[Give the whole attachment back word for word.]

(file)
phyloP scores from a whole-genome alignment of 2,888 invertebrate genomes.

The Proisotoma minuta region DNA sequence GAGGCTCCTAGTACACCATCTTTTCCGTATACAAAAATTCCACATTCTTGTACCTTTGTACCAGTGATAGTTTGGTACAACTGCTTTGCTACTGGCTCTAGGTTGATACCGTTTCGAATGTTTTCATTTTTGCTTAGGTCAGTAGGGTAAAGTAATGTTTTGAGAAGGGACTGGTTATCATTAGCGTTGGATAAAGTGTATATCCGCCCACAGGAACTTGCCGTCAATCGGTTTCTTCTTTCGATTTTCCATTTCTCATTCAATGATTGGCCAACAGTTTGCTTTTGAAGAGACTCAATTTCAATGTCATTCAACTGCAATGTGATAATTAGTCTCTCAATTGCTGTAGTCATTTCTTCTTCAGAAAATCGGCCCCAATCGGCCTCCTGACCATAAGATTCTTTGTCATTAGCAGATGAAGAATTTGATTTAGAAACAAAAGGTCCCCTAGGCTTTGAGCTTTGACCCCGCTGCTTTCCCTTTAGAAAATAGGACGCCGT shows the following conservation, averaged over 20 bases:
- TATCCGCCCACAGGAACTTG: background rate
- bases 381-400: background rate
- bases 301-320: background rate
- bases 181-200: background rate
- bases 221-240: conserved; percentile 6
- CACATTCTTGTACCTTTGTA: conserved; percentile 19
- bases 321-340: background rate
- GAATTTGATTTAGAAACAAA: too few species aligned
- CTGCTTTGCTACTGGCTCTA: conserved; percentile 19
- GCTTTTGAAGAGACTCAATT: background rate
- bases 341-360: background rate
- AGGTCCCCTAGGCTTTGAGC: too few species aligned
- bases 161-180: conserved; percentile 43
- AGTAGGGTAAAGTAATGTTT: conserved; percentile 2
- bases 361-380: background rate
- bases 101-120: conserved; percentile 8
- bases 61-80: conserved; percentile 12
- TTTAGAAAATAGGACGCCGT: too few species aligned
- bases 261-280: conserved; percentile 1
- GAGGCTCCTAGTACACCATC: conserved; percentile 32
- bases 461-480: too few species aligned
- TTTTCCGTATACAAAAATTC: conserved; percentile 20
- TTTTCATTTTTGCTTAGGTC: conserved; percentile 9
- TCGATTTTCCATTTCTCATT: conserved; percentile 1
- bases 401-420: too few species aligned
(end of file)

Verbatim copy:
phyloP scores from a whole-genome alignment of 2,888 invertebrate genomes.

The Proisotoma minuta region DNA sequence GAGGCTCCTAGTACACCATCTTTTCCGTATACAAAAATTCCACATTCTTGTACCTTTGTACCAGTGATAGTTTGGTACAACTGCTTTGCTACTGGCTCTAGGTTGATACCGTTTCGAATGTTTTCATTTTTGCTTAGGTCAGTAGGGTAAAGTAATGTTTTGAGAAGGGACTGGTTATCATTAGCGTTGGATAAAGTGTATATCCGCCCACAGGAACTTGCCGTCAATCGGTTTCTTCTTTCGATTTTCCATTTCTCATTCAATGATTGGCCAACAGTTTGCTTTTGAAGAGACTCAATTTCAATGTCATTCAACTGCAATGTGATAATTAGTCTCTCAATTGCTGTAGTCATTTCTTCTTCAGAAAATCGGCCCCAATCGGCCTCCTGACCATAAGATTCTTTGTCATTAGCAGATGAAGAATTTGATTTAGAAACAAAAGGTCCCCTAGGCTTTGAGCTTTGACCCCGCTGCTTTCCCTTTAGAAAATAGGACGCCGT shows the following conservation, averaged over 20 bases:
- TATCCGCCCACAGGAACTTG: background rate
- bases 381-400: background rate
- bases 301-320: background rate
- bases 181-200: background rate
- bases 221-240: conserved; percentile 6
- CACATTCTTGTACCTTTGTA: conserved; percentile 19
- bases 321-340: background rate
- GAATTTGATTTAGAAACAAA: too few species aligned
- CTGCTTTGCTACTGGCTCTA: conserved; percentile 19
- GCTTTTGAAGAGACTCAATT: background rate
- bases 341-360: background rate
- AGGTCCCCTAGGCTTTGAGC: too few species aligned
- bases 161-180: conserved; percentile 43
- AGTAGGGTAAAGTAATGTTT: conserved; percentile 2
- bases 361-380: background rate
- bases 101-120: conserved; percentile 8
- bases 61-80: conserved; percentile 12
- TTTAGAAAATAGGACGCCGT: too few species aligned
- bases 261-280: conserved; percentile 1
- GAGGCTCCTAGTACACCATC: conserved; percentile 32
- bases 461-480: too few species aligned
- TTTTCCGTATACAAAAATTC: conserved; percentile 20
- TTTTCATTTTTGCTTAGGTC: conserved; percentile 9
- TCGATTTTCCATTTCTCATT: conserved; percentile 1
- bases 401-420: too few species aligned